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Bank of America Complaint - Bank of America Charges $50 to Close Fraud Victim Accounts - checking account
Bank of America Complaint

Bank of America Complaint


Bank of America Charges $50 to Close Fraud Victim Accounts - checking account

Five years ago, I was the victim of bank account fraud. I worked with Bank of America to resolve the situation and correct my accounts. Now, five years later they decided to close my accounts based only on this fraud incident and charge me a $50 fee to do so.

In 2005, my Bank of America checking account was breached. I live in Seattle, WA and discovered a withdrawal from my account in Alabama. I immediately contacted Bank of America that told me my mailing address was changed in their system to an Alabama address. Apparently, someone was able to contact Bank of America, convince them that they were me, change the address on the account and issue a new debit card to the new address. We worked with Bank of America to close the account and issue a new checking account. The bank credited the account for the lost money and everything seemed resolved.

The letter stated that Bank of America “has elected to close your account in accordance with the provisions of our Deposit Agreement and disclosures provided”. It goes on to state that Bank of America “may report the account to Chex Systems, Inc., an account verification service. This may adversely impact your ability to open an account at another financial institution for up to five years.” There was no explanation for the account closures; however it included a phone number for questions.

The only accounts affected were the new business checking and savings accounts. Instead of calling the number, I decided to go to my bank branch and speak with the manager that set up my recent accounts. She mentioned that everything appeared fine with all of our accounts and did not have any information why the new business accounts would have been closed. The manager called the Bank of America Risk Identification Center and the gentleman stated that the reason the accounts were closed was due to a 2005 incident involving “electronic transfers”. He did not know any details and said that “any time an account is closed by the Risk Identification department, the customer can no longer conduct business with Bank of America.”

After I explained the 2005 event to the Risk representative he told the bank branch manager that she could try escalating the matter. Two days later I received a voice message from the manager apologizing for the policy, but that the bank could not reinstate may account. After getting the message, I paid a visit to the manager again.

The manager told me that the Risk Identification department was formed only two years ago and was not in existence when the incident happened. She told me that if I had information from 2005 to show what happened, they could review it and possibly reopen my accounts. I told her that the bank investigated this back in 2005 and should have all of the information already. It’s apparent that the bank has very little information from five years ago wants me to provide it again. Bank of America handled the matter in 2005 and did not provide me with any follow up correspondence as to the details after. She mentioned that there was no risk to any of my personal accounts (the accounts I re-established in 2005).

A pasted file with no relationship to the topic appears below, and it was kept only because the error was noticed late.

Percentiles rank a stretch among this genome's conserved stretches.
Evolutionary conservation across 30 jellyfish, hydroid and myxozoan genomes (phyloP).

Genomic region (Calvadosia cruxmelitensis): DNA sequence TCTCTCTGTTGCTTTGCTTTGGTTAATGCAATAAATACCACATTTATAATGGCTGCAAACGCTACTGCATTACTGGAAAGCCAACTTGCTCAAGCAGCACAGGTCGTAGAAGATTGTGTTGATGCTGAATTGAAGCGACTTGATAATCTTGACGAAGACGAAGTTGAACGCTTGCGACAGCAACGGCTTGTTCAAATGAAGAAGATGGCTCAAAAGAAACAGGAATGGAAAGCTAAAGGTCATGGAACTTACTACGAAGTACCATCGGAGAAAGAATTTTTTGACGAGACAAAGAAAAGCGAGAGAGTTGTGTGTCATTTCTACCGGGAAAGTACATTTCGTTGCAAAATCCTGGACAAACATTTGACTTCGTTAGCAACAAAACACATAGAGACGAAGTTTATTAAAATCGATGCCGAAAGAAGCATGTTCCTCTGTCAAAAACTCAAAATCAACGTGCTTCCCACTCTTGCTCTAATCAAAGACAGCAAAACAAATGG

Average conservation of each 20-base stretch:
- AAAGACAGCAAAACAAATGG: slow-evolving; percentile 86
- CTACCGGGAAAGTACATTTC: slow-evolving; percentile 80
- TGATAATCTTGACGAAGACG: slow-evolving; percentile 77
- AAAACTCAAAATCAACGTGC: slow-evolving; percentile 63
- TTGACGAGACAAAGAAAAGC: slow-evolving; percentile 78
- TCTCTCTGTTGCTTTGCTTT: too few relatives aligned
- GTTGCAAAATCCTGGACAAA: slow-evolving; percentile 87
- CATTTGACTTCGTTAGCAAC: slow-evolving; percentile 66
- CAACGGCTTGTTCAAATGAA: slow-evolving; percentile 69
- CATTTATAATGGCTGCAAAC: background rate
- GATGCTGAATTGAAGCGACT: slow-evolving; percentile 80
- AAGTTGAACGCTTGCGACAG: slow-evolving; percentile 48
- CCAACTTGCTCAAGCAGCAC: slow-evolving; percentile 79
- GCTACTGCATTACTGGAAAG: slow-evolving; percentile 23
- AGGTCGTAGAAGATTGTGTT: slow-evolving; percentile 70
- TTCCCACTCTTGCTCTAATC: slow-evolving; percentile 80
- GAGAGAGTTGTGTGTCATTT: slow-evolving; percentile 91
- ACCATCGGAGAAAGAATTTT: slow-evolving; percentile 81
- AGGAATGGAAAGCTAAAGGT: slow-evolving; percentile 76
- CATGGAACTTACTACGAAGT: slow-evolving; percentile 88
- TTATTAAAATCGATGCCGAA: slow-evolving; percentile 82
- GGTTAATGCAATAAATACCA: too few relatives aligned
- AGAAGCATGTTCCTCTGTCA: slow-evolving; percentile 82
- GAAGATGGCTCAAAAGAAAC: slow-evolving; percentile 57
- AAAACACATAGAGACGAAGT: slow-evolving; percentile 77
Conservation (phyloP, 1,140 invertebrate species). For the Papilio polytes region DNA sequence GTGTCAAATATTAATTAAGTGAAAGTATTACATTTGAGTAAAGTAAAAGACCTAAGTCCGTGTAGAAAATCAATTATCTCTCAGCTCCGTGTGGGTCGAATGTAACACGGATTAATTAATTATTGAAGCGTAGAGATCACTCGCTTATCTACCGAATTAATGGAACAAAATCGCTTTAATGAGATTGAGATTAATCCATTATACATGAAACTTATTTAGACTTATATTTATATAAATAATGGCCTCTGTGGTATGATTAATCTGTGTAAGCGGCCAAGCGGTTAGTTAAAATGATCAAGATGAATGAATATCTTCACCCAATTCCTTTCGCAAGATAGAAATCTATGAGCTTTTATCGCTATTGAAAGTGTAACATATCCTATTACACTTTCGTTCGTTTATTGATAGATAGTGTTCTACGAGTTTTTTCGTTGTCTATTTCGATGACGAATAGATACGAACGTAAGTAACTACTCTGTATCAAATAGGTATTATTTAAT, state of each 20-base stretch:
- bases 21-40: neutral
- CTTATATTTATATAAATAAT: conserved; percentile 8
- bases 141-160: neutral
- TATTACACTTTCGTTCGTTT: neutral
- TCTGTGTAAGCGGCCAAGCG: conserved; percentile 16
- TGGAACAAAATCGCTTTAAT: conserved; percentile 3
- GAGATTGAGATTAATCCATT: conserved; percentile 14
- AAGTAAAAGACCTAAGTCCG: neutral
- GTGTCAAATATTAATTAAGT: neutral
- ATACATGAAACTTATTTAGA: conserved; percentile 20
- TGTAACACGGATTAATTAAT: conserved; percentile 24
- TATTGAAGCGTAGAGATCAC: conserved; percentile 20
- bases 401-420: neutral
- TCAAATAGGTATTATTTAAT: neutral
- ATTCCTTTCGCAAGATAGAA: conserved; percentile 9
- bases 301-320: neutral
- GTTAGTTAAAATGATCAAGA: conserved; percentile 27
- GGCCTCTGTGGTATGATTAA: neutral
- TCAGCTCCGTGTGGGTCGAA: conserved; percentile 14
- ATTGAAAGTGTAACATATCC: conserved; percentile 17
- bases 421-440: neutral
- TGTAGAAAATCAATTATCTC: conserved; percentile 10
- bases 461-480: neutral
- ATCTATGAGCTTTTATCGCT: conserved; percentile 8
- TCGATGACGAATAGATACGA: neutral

I called the Risk Identification department again to ensure that there were no other reasons for closing a perfectly good account. The woman on the phone reassured me that the reason for the closure was only the event to my personal account in 2005 and it is their policy to close all customer accounts that for whatever reason, were closed by their Risk department. I told her that in 2005 I worked with Bank of America to close the account and reopen a new account. Again, she had no details about my specific event and indicated that the details did not matter. Obviously this department was not around in 2005 and they are creating blanket policies that affect all past customers with banking incidents.

Also interesting is that the representative had no idea about the other accounts I had at Bank of America (not even the personal account I re-established in 2005). When I mentioned it, she looked up my account numbers and said that these may be in the process of closure as well.

Bank of America is passing the blame to their customers. When criminals breach Bank of America security protocols and they decide to close an affected customer account, they will not allow you to conduct business again with Bank of America and will post a notice on the Chex system for all banks to see. The details of the events leading to closure do not matter and they may not even have any past records of the event. They essentially pass the buck to the fraud victim and even charge $50 to seal the deal.

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chel says: (8 years ago)
BoA is the worst bank I ever dealt with. There are no customers' service. The employees are not trained and they are placed in positions that they have no ideas what to do. Definitely they are not qualified to work in such environment.
Did not surprise me what had happened to BofA regarding home loans. It is sad that this is happening in America.

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